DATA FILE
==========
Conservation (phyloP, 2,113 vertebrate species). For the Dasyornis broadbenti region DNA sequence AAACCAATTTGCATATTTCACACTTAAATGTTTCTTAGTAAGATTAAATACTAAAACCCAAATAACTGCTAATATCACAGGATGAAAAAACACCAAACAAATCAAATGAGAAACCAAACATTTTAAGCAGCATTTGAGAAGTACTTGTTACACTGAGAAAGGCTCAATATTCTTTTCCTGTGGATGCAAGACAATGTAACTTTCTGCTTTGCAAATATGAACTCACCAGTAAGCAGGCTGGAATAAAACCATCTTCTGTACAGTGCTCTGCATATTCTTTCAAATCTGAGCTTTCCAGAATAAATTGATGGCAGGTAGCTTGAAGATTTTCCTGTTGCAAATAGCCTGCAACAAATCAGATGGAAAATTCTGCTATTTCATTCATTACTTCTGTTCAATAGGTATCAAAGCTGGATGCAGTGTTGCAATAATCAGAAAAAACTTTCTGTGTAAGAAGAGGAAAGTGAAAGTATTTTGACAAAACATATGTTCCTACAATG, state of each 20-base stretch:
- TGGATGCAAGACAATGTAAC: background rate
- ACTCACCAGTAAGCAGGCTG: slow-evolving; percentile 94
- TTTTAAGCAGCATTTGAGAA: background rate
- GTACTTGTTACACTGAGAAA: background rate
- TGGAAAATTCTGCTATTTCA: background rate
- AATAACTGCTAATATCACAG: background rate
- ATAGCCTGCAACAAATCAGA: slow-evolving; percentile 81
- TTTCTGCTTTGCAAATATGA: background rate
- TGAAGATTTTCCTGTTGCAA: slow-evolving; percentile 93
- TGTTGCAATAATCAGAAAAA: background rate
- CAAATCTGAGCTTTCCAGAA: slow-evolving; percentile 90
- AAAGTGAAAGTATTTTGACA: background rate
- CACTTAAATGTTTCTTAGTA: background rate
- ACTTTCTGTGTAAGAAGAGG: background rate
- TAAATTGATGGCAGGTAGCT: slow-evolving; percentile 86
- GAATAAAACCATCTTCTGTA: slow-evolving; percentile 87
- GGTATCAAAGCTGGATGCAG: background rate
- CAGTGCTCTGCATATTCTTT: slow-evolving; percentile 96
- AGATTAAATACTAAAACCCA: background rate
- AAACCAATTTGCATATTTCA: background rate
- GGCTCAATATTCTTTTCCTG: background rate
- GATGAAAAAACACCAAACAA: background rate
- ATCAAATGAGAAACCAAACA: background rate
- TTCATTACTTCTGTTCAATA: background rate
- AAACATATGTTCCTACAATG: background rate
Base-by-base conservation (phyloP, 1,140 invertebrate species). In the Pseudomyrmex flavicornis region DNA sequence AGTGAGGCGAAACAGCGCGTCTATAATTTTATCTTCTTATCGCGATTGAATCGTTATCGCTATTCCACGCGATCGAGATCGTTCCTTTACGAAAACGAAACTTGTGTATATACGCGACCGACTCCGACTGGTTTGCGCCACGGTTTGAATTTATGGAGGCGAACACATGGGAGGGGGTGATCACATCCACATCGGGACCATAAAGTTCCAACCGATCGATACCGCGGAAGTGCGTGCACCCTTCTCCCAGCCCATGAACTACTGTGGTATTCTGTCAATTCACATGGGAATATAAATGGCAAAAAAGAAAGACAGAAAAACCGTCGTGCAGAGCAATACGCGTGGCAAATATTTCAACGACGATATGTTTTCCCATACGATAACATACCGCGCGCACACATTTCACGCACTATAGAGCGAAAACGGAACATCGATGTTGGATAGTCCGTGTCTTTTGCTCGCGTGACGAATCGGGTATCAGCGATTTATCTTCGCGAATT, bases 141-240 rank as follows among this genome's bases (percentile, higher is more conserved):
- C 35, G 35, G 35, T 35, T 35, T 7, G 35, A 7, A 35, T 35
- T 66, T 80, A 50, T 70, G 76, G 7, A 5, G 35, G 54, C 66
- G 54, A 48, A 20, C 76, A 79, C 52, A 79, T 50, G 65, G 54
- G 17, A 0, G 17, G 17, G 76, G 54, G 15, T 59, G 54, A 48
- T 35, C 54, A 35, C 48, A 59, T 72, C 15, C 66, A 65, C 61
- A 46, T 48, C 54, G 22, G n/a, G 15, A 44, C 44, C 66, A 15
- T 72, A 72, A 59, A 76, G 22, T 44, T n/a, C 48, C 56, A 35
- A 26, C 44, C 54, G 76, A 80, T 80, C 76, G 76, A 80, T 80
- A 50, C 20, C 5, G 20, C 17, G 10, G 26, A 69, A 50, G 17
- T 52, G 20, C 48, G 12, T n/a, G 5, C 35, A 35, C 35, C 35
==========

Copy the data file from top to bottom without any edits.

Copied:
Conservation (phyloP, 2,113 vertebrate species). For the Dasyornis broadbenti region DNA sequence AAACCAATTTGCATATTTCACACTTAAATGTTTCTTAGTAAGATTAAATACTAAAACCCAAATAACTGCTAATATCACAGGATGAAAAAACACCAAACAAATCAAATGAGAAACCAAACATTTTAAGCAGCATTTGAGAAGTACTTGTTACACTGAGAAAGGCTCAATATTCTTTTCCTGTGGATGCAAGACAATGTAACTTTCTGCTTTGCAAATATGAACTCACCAGTAAGCAGGCTGGAATAAAACCATCTTCTGTACAGTGCTCTGCATATTCTTTCAAATCTGAGCTTTCCAGAATAAATTGATGGCAGGTAGCTTGAAGATTTTCCTGTTGCAAATAGCCTGCAACAAATCAGATGGAAAATTCTGCTATTTCATTCATTACTTCTGTTCAATAGGTATCAAAGCTGGATGCAGTGTTGCAATAATCAGAAAAAACTTTCTGTGTAAGAAGAGGAAAGTGAAAGTATTTTGACAAAACATATGTTCCTACAATG, state of each 20-base stretch:
- TGGATGCAAGACAATGTAAC: background rate
- ACTCACCAGTAAGCAGGCTG: slow-evolving; percentile 94
- TTTTAAGCAGCATTTGAGAA: background rate
- GTACTTGTTACACTGAGAAA: background rate
- TGGAAAATTCTGCTATTTCA: background rate
- AATAACTGCTAATATCACAG: background rate
- ATAGCCTGCAACAAATCAGA: slow-evolving; percentile 81
- TTTCTGCTTTGCAAATATGA: background rate
- TGAAGATTTTCCTGTTGCAA: slow-evolving; percentile 93
- TGTTGCAATAATCAGAAAAA: background rate
- CAAATCTGAGCTTTCCAGAA: slow-evolving; percentile 90
- AAAGTGAAAGTATTTTGACA: background rate
- CACTTAAATGTTTCTTAGTA: background rate
- ACTTTCTGTGTAAGAAGAGG: background rate
- TAAATTGATGGCAGGTAGCT: slow-evolving; percentile 86
- GAATAAAACCATCTTCTGTA: slow-evolving; percentile 87
- GGTATCAAAGCTGGATGCAG: background rate
- CAGTGCTCTGCATATTCTTT: slow-evolving; percentile 96
- AGATTAAATACTAAAACCCA: background rate
- AAACCAATTTGCATATTTCA: background rate
- GGCTCAATATTCTTTTCCTG: background rate
- GATGAAAAAACACCAAACAA: background rate
- ATCAAATGAGAAACCAAACA: background rate
- TTCATTACTTCTGTTCAATA: background rate
- AAACATATGTTCCTACAATG: background rate
Base-by-base conservation (phyloP, 1,140 invertebrate species). In the Pseudomyrmex flavicornis region DNA sequence AGTGAGGCGAAACAGCGCGTCTATAATTTTATCTTCTTATCGCGATTGAATCGTTATCGCTATTCCACGCGATCGAGATCGTTCCTTTACGAAAACGAAACTTGTGTATATACGCGACCGACTCCGACTGGTTTGCGCCACGGTTTGAATTTATGGAGGCGAACACATGGGAGGGGGTGATCACATCCACATCGGGACCATAAAGTTCCAACCGATCGATACCGCGGAAGTGCGTGCACCCTTCTCCCAGCCCATGAACTACTGTGGTATTCTGTCAATTCACATGGGAATATAAATGGCAAAAAAGAAAGACAGAAAAACCGTCGTGCAGAGCAATACGCGTGGCAAATATTTCAACGACGATATGTTTTCCCATACGATAACATACCGCGCGCACACATTTCACGCACTATAGAGCGAAAACGGAACATCGATGTTGGATAGTCCGTGTCTTTTGCTCGCGTGACGAATCGGGTATCAGCGATTTATCTTCGCGAATT, bases 141-240 rank as follows among this genome's bases (percentile, higher is more conserved):
- C 35, G 35, G 35, T 35, T 35, T 7, G 35, A 7, A 35, T 35
- T 66, T 80, A 50, T 70, G 76, G 7, A 5, G 35, G 54, C 66
- G 54, A 48, A 20, C 76, A 79, C 52, A 79, T 50, G 65, G 54
- G 17, A 0, G 17, G 17, G 76, G 54, G 15, T 59, G 54, A 48
- T 35, C 54, A 35, C 48, A 59, T 72, C 15, C 66, A 65, C 61
- A 46, T 48, C 54, G 22, G n/a, G 15, A 44, C 44, C 66, A 15
- T 72, A 72, A 59, A 76, G 22, T 44, T n/a, C 48, C 56, A 35
- A 26, C 44, C 54, G 76, A 80, T 80, C 76, G 76, A 80, T 80
- A 50, C 20, C 5, G 20, C 17, G 10, G 26, A 69, A 50, G 17
- T 52, G 20, C 48, G 12, T n/a, G 5, C 35, A 35, C 35, C 35